The move to build bumper to bumper dams on a single river basin is destructive and this is the reason why we have been saying that the Ministry of Environment should look at the cumulative impacts of the dams rather than for individual projects,
the environmental group stated in the submission.
The Govt denies reply to RTI seeking information on the CEIA Report
In 2013, on clear directions from the Ministry of Environment, the HP Directorate of Energy had commissioned Cumulative Environment Impact Assessment (CEIA) studies for all the major river basins of Himachal Pradesh. The process for Satluj river basin was initiated first in 2013. A series of public consultations were held in Pooh, Rekong Peo, Rampur where local communities and environmentalists had filed detailed objections.
The group said the DoE had even appointed an independent Panel of Environmental and Social Experts, which had submitted a damning report to the HP Government in 2015, raising that the state government was apathetic to the adverse impacts these projects had on the lives of local communities. However, since then, there has been complete silence on the CEIA study of Satluj river basin.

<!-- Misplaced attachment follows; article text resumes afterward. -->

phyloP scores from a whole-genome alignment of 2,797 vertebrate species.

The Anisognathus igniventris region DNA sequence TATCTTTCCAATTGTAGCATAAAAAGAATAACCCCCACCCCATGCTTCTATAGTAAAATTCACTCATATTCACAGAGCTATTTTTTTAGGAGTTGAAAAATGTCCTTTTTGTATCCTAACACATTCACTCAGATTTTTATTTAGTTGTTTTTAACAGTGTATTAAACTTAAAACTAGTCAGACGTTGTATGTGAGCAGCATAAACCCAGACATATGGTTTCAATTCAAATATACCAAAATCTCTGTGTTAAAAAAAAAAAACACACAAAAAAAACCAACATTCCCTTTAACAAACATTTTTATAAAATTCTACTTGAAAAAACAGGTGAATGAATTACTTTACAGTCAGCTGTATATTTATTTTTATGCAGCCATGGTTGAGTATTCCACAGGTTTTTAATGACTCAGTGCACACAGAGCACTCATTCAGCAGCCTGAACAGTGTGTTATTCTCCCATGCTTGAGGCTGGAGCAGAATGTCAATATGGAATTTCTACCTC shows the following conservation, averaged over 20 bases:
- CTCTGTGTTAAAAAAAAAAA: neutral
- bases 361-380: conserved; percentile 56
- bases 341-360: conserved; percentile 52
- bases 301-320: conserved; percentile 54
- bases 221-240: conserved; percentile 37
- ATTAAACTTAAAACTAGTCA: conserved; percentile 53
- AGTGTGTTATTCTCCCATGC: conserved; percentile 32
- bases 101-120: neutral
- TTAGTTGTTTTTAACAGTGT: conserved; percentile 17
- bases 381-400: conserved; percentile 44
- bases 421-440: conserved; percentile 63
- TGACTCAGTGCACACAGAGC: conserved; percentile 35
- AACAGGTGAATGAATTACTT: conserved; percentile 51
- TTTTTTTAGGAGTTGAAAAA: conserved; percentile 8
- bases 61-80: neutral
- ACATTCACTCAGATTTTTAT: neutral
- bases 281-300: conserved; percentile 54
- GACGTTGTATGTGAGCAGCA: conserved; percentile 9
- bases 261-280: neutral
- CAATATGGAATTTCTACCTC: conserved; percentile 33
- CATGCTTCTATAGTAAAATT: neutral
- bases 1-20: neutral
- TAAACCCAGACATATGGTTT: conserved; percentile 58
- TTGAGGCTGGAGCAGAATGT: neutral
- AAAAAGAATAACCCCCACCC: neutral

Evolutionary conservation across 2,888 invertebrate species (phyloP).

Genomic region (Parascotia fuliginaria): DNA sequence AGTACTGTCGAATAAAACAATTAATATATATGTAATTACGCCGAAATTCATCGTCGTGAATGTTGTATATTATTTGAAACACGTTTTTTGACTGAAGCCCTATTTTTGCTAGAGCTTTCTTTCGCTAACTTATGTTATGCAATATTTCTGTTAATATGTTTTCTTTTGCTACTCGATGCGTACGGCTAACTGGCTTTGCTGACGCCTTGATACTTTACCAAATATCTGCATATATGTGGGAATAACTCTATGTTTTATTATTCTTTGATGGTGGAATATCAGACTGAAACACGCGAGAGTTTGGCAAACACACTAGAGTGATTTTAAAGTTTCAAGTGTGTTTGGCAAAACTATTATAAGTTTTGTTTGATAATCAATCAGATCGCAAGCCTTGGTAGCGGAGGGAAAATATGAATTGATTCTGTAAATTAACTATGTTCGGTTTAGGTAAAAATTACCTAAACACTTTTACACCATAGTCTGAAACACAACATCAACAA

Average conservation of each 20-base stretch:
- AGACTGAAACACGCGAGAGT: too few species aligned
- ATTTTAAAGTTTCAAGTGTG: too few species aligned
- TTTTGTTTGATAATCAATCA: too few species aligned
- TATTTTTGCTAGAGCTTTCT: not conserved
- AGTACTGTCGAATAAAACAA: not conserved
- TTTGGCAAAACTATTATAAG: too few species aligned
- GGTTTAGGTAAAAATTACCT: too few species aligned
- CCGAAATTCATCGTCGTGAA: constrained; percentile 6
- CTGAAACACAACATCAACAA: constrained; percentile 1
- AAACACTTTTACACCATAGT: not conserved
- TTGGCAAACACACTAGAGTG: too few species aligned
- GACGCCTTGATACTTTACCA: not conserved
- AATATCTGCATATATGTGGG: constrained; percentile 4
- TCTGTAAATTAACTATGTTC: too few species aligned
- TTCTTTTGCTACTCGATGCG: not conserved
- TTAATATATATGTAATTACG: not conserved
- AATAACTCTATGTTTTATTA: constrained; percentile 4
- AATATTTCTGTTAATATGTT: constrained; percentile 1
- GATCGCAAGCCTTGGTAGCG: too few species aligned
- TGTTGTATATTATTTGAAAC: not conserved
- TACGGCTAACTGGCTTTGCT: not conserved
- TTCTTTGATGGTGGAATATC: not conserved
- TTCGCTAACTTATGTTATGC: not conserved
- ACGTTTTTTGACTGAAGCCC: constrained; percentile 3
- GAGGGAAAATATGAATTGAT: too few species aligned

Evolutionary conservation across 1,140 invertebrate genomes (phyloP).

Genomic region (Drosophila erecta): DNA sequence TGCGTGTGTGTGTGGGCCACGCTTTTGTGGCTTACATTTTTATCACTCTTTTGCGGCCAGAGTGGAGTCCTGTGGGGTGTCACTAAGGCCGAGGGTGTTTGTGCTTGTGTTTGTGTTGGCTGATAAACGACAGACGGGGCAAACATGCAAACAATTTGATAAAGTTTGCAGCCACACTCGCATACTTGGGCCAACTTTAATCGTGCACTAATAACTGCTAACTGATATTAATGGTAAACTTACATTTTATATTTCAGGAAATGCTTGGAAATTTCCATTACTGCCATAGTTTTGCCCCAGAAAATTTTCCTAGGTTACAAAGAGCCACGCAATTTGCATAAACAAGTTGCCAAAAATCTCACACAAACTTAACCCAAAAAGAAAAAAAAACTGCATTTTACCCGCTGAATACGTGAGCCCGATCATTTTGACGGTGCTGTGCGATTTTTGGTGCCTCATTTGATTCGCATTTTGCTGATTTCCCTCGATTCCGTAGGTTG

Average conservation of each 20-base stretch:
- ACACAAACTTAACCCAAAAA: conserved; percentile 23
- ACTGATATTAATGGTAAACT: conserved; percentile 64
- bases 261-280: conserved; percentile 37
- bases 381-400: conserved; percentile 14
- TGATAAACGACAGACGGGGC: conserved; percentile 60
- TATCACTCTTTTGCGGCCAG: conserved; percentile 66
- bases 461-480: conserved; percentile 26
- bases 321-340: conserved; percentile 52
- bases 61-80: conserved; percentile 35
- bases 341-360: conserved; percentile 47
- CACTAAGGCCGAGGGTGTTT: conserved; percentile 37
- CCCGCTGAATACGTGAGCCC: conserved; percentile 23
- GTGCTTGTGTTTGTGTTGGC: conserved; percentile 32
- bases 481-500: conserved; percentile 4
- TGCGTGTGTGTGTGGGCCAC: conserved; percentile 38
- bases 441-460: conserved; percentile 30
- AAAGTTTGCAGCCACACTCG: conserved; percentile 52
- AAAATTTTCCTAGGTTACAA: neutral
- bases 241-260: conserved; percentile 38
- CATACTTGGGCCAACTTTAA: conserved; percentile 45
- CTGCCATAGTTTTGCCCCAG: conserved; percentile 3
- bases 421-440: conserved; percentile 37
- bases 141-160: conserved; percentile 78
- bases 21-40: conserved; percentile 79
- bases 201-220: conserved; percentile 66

In 2017 we filed an RTI to the DoE seeking the final report, but the matter was transferred to the Union Ministry of Environment who did not respond despite appeal in the Central Information Commission. The matter is now pending in the Central Information Commission,
Himdhara members said in the submission.
For the last three years, the Expert Committee of the ministry has been according to clearances to hydro projects on the Satluj without even as much as mentioning the Cumulative Impact study that it itself had made mandatory to be conducted.
The CEIA should have a bearing on the decision to be taken in the Luhri I, II and Sunni HEP, else the exercise (CEIA of Satluj river basin) itself will be rendered meaningless given that, in the middle zone of the Satluj river basin this is the last and the only stretch of the free-flowing Satluj river.
the group said.
The group has demanded that the CEIA of Satluj river basin should be first finalized, and till then, all projects on the Satluj river basin must be put on hold. The issue of dam building in the Himalayas has also now become a major concern amongst mountain communities and environmentalists given the threat of disasters like cloudbursts floods and earthquakes to the lives and economy of the region.